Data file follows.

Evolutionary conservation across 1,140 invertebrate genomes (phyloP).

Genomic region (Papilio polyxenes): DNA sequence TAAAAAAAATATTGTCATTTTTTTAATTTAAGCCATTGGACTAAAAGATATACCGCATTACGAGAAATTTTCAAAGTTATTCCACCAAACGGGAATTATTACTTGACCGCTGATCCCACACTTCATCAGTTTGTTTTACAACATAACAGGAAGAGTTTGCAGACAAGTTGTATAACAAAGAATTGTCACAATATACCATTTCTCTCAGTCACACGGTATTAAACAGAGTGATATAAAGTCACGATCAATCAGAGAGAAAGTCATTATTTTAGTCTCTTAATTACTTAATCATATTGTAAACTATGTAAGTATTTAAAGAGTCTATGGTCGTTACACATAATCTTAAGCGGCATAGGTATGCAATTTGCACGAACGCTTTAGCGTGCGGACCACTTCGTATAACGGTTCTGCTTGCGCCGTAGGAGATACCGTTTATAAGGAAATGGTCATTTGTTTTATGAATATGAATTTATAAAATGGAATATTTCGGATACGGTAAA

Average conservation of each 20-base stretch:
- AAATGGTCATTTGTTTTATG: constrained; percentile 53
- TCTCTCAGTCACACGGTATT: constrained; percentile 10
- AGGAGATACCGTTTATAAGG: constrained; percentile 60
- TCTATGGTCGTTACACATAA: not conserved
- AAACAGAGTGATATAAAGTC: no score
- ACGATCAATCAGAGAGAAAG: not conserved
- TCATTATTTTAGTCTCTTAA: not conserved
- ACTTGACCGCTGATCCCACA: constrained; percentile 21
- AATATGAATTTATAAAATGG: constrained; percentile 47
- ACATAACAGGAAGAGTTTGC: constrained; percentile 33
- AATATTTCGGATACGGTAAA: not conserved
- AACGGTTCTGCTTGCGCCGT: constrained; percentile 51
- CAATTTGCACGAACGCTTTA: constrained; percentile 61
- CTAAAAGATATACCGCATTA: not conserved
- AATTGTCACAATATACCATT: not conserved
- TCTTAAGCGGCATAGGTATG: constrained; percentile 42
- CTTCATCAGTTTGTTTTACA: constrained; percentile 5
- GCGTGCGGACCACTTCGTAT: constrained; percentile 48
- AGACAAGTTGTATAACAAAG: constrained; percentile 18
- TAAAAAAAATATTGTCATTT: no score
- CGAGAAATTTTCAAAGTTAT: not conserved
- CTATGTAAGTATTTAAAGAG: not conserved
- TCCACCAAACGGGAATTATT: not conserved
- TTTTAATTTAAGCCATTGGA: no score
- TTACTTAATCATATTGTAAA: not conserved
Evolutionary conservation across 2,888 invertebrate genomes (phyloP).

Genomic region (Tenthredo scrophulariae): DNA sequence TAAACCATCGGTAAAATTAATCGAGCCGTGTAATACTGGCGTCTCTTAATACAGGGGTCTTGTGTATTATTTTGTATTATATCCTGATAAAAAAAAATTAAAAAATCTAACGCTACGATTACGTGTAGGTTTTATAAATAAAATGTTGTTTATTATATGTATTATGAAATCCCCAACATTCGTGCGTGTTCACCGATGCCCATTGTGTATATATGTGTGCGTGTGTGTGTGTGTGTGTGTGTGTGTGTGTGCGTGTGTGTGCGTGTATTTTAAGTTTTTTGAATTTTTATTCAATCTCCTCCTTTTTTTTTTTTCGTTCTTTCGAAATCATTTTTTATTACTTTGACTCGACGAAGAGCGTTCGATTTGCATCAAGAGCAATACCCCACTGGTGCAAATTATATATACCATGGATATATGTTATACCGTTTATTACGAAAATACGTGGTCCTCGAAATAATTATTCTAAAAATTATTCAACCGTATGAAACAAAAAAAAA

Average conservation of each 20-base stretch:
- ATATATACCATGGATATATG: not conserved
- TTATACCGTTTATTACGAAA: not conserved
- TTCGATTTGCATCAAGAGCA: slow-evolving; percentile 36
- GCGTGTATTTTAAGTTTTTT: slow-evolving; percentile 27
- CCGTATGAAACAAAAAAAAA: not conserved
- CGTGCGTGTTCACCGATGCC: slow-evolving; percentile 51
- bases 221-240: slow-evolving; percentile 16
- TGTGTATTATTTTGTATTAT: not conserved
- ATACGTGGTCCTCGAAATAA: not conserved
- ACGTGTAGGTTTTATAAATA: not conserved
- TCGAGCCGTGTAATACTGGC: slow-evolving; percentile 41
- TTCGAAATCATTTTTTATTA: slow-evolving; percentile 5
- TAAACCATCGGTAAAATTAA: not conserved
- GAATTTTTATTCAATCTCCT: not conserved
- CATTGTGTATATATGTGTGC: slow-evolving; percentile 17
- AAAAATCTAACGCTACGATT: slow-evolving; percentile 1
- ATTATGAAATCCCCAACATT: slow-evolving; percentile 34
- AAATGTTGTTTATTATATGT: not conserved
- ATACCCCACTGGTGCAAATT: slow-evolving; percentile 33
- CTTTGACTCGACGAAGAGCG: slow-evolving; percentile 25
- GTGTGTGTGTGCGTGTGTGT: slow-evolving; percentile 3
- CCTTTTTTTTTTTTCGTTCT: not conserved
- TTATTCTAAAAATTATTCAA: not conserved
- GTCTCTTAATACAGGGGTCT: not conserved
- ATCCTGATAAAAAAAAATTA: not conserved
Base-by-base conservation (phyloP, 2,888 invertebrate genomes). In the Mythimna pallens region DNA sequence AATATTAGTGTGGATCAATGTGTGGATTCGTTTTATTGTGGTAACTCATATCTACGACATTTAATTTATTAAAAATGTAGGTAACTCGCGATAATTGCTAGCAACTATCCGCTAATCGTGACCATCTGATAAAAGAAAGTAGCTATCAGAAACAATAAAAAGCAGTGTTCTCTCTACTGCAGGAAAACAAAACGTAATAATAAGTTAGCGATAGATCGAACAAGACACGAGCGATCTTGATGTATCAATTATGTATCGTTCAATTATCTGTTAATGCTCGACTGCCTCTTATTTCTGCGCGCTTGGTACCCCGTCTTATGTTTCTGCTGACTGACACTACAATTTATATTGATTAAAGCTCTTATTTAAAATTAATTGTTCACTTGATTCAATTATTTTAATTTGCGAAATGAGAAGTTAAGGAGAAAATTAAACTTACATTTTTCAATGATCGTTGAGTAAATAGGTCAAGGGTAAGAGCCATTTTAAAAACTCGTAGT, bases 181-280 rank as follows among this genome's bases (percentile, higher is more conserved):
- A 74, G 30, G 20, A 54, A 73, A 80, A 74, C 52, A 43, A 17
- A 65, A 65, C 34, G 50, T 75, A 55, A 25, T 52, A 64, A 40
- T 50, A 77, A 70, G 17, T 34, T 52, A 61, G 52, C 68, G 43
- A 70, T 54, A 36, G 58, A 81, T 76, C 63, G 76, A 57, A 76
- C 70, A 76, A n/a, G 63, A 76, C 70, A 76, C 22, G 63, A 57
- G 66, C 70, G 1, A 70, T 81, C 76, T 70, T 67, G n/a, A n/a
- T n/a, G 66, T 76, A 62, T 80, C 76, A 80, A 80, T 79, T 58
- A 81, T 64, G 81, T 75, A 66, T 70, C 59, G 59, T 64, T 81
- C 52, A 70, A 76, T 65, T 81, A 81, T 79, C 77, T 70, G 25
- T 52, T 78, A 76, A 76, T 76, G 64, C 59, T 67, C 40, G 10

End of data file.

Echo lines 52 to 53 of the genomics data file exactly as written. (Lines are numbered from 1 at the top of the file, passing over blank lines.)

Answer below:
- GTGTGTGTGTGCGTGTGTGT: slow-evolving; percentile 3
- CCTTTTTTTTTTTTCGTTCT: not conserved